Hope Foundation – Kolkata 2017
Last month six Transition Year students, Harry Arkwright, Brian Gallagher, Tom Gilheany, Ross MacGoey, John Maher and Conor Martin along with Mr Noel Murray and Old Clongownian, Pyers O’Connor Nash (OC’69) set off for Kolkata ‘The City of Joy’ as part of the HOPE Foundation trip. As is evident from the itinerary the purpose of the trip was to visit and engage with students who are in HOPE centres in Kolkata (schools, hospital or crèches) – children HOPE has rescued from the streets. Conor Martin reflects on the experience…
Five of my classmates and I were fortunate enough travel to Kolkata from the 15th to the 22nd of March after first raising sufficient money to fund the trip. We arrived on Thursday the 16th tired and jetlagged and by the time that we got to the hotel we had already witnessed the poverty, noise and colour which we would be surrounded by for the rest of the week – the constant beeping of horns, people shouting in Indian – and Harry Arkwrights distinctive singing voice…
By the end of the day, we had also experienced the cheap exchange rates at the market where we bought our pajama punjabis, which highlighted how very cheap everything was. During the bus ride back to the hotel from the market a youngster (accompanied by his mother, holding an even younger child) tapped on the window begging us to buy balloons. It was a real culture shock to realise that – for a young mother and her two kids – begging drivers to buy balloons was their only source of income and that there wasn’t anything else they could do. It also struck us that there are thousands of people, who are in similar situations and that there wasn’t much that we could do to help. Thinking about it makes me appreciate how lucky and different my life is compared to theirs – because you don’t choose who you are.
I also realised how grateful I am for other things like fresh water. At home we presume that clean water will come out of the tap when we brush our teeth, but in Kolkata, I had to remind myself to use bottled water, otherwise I would get badly sick for several days. Most of the population in Kolkota may not be able to afford clean water to drink, let alone brush their teeth. A large proportion of them must use the river to wash their teeth and fill their bottles – and they do that to survive even though they know it is dirty diseased water. It is a simple thing but it emphasises the social injustice in the world and how grateful we should be but sometimes are not.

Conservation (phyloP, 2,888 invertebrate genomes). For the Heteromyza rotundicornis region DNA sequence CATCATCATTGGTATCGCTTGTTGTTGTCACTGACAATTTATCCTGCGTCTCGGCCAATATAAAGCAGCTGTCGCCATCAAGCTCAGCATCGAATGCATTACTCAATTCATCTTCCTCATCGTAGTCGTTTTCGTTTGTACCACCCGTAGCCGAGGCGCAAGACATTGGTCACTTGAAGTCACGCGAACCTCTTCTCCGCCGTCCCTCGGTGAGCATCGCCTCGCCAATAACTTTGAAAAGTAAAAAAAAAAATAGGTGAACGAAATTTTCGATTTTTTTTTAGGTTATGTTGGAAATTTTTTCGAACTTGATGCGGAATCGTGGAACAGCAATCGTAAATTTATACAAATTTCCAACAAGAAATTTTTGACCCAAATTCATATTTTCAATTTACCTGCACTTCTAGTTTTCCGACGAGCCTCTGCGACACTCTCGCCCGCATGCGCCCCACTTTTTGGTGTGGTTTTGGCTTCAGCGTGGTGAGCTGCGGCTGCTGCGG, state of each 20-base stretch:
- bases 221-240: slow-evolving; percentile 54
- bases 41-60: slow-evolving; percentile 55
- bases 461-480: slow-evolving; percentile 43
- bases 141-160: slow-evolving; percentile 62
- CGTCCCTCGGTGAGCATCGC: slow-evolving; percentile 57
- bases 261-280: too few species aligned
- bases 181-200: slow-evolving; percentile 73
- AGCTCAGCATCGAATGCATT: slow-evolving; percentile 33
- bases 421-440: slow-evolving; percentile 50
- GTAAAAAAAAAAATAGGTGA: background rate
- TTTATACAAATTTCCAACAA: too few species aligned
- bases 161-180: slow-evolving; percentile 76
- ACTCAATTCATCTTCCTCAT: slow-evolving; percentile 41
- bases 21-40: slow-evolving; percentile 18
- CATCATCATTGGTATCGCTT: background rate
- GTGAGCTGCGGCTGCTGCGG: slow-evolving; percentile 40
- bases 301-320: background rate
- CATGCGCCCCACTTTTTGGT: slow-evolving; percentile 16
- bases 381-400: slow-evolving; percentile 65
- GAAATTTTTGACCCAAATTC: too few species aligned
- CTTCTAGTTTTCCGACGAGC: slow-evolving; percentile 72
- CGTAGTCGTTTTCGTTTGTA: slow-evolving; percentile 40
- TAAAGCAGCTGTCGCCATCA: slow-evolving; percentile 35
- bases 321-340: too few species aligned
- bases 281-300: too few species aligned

To diminish the pain
During the week, we visited several different homes for girls and boys up to the ages of 15 or 16 as well as a Rehab Centre and a special needs school. The Rehab Centre was only boys, ranging in age from 6 or 7 to 12 or 13, who had turned to solvents to diminish the pain of hunger on the streets, and all of whom had scars on their arms. Most of them were very chatty when they met us and they seemed no different to anyone else we met; they were energetic and enjoyed being with us and doing chin ups on the bars, but one of them was silent and withdrawn, the complete opposite to the others. It reminded me that these guys had suffered a lot and it was unnerving to imagine what sort of things they had experienced and what sort of challenges they had endured that had driven them all to use drugs at such a young age.
However, the general atmosphere of all the homes including the Rehab Centre we visited was incredible; they were all so happy when they saw us and were eager to impress people they had never met before. They sang and danced for us, which was always very entertaining and overshadowed our meek performances of ‘Firework’ and ‘Twist and Shout’. Their English was very good and when we visited boys’ homes, we were challenged to a dance off and arm wrestles including competitions to see who could make the coolest handshakes. Every time we went to a new home, the time flew by really quickly and it was inspiring that – even though some of these kids had lost their whole families or have experienced things we may never experience in life – they are still so hopeful and haven’t given up even though they are in the middle of one of the most difficult places to live in the world. It was like this throughout the week – meeting kids who were over the moon and ecstatic to receive a small bottle of bubbles or some stickers or to have a balloon blown up for them.
Overall, I have to say that this was an incredible experience, that I really enjoyed it and would definitely go back. All the people there were amazing (and some of the nicest people I have ever met) but it was also a culture shock to see how different some people’s lives are compared to ours. We would like to thank Mr Noel Murray and Mr Pyers O’Connor Nash for making this possible and to our successors in Transition Year 2018 we would say: ‘go thou and do likewise’.
Pictured above are (standing) Mr Noel Murray, Brian Gallagher, Ross MacGoey, Tom Gilheany, Harry Arkwright, Pyers O’Connor Nash and (seated) Conor Martin, John Maher
The Hope Foundation is dedicated to promoting the protection of street and slum children in Kolkata and the most underprivileged in India. HOPE works to effect immediate and lasting change in their lives. By extending support to children and their communities via 60 on the ground projects, HOPE provides sustainable holistic solutions to protection and development. By providing healthcare, counselling and education, HOPE ensures children in its care enter adulthood equipped with the tools and support they need to live healthy and happy lives. To date HOPE has helped over 2.3 million people. For more on this remarkable organisation visit http://www.hopefoundation.ie